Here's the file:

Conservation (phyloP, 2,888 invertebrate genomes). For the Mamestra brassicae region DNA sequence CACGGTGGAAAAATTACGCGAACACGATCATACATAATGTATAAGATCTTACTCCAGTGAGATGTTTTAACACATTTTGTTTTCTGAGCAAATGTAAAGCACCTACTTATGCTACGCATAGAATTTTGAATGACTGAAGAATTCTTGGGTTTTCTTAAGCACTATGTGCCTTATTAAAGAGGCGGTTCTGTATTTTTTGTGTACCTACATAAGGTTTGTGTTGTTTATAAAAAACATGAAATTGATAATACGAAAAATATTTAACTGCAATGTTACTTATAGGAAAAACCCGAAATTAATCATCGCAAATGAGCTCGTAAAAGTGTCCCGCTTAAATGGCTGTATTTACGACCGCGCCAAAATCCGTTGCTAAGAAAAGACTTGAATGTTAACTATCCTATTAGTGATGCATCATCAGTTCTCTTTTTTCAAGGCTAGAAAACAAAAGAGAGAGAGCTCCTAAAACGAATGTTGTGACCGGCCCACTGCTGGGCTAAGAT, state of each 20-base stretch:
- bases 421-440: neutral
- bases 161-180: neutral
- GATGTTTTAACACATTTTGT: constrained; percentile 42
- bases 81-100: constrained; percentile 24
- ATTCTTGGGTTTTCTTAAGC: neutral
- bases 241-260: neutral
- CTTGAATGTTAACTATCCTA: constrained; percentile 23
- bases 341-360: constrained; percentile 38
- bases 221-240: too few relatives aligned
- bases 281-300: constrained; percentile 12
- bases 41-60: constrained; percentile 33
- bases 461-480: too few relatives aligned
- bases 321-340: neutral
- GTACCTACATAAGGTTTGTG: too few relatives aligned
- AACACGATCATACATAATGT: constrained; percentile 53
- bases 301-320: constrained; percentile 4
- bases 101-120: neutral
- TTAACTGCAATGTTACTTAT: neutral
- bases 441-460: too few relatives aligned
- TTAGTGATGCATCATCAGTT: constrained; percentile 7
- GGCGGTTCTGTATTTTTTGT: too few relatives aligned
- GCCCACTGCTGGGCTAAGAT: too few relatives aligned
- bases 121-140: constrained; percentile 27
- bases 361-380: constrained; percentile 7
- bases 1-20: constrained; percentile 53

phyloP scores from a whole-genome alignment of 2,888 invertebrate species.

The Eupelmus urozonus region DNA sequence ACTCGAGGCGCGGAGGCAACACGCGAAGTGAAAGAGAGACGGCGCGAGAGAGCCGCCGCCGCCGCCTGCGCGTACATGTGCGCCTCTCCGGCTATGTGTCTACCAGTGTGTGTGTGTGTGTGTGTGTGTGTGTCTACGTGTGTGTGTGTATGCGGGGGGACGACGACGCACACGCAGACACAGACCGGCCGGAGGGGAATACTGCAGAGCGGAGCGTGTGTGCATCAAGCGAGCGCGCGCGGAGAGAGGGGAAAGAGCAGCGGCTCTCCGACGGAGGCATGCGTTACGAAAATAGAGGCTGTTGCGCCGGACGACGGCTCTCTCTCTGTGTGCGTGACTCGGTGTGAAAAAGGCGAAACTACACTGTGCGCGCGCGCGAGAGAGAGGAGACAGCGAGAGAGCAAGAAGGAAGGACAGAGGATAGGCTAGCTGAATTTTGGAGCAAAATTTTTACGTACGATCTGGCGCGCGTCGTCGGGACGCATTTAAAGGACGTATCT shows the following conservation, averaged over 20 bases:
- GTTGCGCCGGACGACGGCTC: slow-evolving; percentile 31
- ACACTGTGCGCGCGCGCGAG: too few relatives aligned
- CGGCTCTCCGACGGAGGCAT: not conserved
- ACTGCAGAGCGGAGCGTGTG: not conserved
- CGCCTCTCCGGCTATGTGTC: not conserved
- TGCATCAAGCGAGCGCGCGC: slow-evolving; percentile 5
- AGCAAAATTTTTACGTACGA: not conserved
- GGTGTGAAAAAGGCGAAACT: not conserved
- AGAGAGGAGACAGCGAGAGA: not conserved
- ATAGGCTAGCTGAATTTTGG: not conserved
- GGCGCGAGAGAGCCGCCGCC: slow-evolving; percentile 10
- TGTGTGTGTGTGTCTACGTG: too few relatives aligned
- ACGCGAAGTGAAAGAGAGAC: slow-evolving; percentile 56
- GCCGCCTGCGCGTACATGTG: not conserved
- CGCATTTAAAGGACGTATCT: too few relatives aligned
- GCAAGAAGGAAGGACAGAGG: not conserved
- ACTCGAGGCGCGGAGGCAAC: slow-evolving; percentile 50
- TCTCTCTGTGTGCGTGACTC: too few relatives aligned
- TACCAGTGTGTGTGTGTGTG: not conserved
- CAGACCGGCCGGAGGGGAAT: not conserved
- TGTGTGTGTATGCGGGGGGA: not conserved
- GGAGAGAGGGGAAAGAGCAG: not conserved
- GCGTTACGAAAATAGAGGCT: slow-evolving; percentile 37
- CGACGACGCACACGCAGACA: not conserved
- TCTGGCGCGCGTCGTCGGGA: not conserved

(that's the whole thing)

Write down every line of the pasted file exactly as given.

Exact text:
Conservation (phyloP, 2,888 invertebrate genomes). For the Mamestra brassicae region DNA sequence CACGGTGGAAAAATTACGCGAACACGATCATACATAATGTATAAGATCTTACTCCAGTGAGATGTTTTAACACATTTTGTTTTCTGAGCAAATGTAAAGCACCTACTTATGCTACGCATAGAATTTTGAATGACTGAAGAATTCTTGGGTTTTCTTAAGCACTATGTGCCTTATTAAAGAGGCGGTTCTGTATTTTTTGTGTACCTACATAAGGTTTGTGTTGTTTATAAAAAACATGAAATTGATAATACGAAAAATATTTAACTGCAATGTTACTTATAGGAAAAACCCGAAATTAATCATCGCAAATGAGCTCGTAAAAGTGTCCCGCTTAAATGGCTGTATTTACGACCGCGCCAAAATCCGTTGCTAAGAAAAGACTTGAATGTTAACTATCCTATTAGTGATGCATCATCAGTTCTCTTTTTTCAAGGCTAGAAAACAAAAGAGAGAGAGCTCCTAAAACGAATGTTGTGACCGGCCCACTGCTGGGCTAAGAT, state of each 20-base stretch:
- bases 421-440: neutral
- bases 161-180: neutral
- GATGTTTTAACACATTTTGT: constrained; percentile 42
- bases 81-100: constrained; percentile 24
- ATTCTTGGGTTTTCTTAAGC: neutral
- bases 241-260: neutral
- CTTGAATGTTAACTATCCTA: constrained; percentile 23
- bases 341-360: constrained; percentile 38
- bases 221-240: too few relatives aligned
- bases 281-300: constrained; percentile 12
- bases 41-60: constrained; percentile 33
- bases 461-480: too few relatives aligned
- bases 321-340: neutral
- GTACCTACATAAGGTTTGTG: too few relatives aligned
- AACACGATCATACATAATGT: constrained; percentile 53
- bases 301-320: constrained; percentile 4
- bases 101-120: neutral
- TTAACTGCAATGTTACTTAT: neutral
- bases 441-460: too few relatives aligned
- TTAGTGATGCATCATCAGTT: constrained; percentile 7
- GGCGGTTCTGTATTTTTTGT: too few relatives aligned
- GCCCACTGCTGGGCTAAGAT: too few relatives aligned
- bases 121-140: constrained; percentile 27
- bases 361-380: constrained; percentile 7
- bases 1-20: constrained; percentile 53

phyloP scores from a whole-genome alignment of 2,888 invertebrate species.

The Eupelmus urozonus region DNA sequence ACTCGAGGCGCGGAGGCAACACGCGAAGTGAAAGAGAGACGGCGCGAGAGAGCCGCCGCCGCCGCCTGCGCGTACATGTGCGCCTCTCCGGCTATGTGTCTACCAGTGTGTGTGTGTGTGTGTGTGTGTGTGTCTACGTGTGTGTGTGTATGCGGGGGGACGACGACGCACACGCAGACACAGACCGGCCGGAGGGGAATACTGCAGAGCGGAGCGTGTGTGCATCAAGCGAGCGCGCGCGGAGAGAGGGGAAAGAGCAGCGGCTCTCCGACGGAGGCATGCGTTACGAAAATAGAGGCTGTTGCGCCGGACGACGGCTCTCTCTCTGTGTGCGTGACTCGGTGTGAAAAAGGCGAAACTACACTGTGCGCGCGCGCGAGAGAGAGGAGACAGCGAGAGAGCAAGAAGGAAGGACAGAGGATAGGCTAGCTGAATTTTGGAGCAAAATTTTTACGTACGATCTGGCGCGCGTCGTCGGGACGCATTTAAAGGACGTATCT shows the following conservation, averaged over 20 bases:
- GTTGCGCCGGACGACGGCTC: slow-evolving; percentile 31
- ACACTGTGCGCGCGCGCGAG: too few relatives aligned
- CGGCTCTCCGACGGAGGCAT: not conserved
- ACTGCAGAGCGGAGCGTGTG: not conserved
- CGCCTCTCCGGCTATGTGTC: not conserved
- TGCATCAAGCGAGCGCGCGC: slow-evolving; percentile 5
- AGCAAAATTTTTACGTACGA: not conserved
- GGTGTGAAAAAGGCGAAACT: not conserved
- AGAGAGGAGACAGCGAGAGA: not conserved
- ATAGGCTAGCTGAATTTTGG: not conserved
- GGCGCGAGAGAGCCGCCGCC: slow-evolving; percentile 10
- TGTGTGTGTGTGTCTACGTG: too few relatives aligned
- ACGCGAAGTGAAAGAGAGAC: slow-evolving; percentile 56
- GCCGCCTGCGCGTACATGTG: not conserved
- CGCATTTAAAGGACGTATCT: too few relatives aligned
- GCAAGAAGGAAGGACAGAGG: not conserved
- ACTCGAGGCGCGGAGGCAAC: slow-evolving; percentile 50
- TCTCTCTGTGTGCGTGACTC: too few relatives aligned
- TACCAGTGTGTGTGTGTGTG: not conserved
- CAGACCGGCCGGAGGGGAAT: not conserved
- TGTGTGTGTATGCGGGGGGA: not conserved
- GGAGAGAGGGGAAAGAGCAG: not conserved
- GCGTTACGAAAATAGAGGCT: slow-evolving; percentile 37
- CGACGACGCACACGCAGACA: not conserved
- TCTGGCGCGCGTCGTCGGGA: not conserved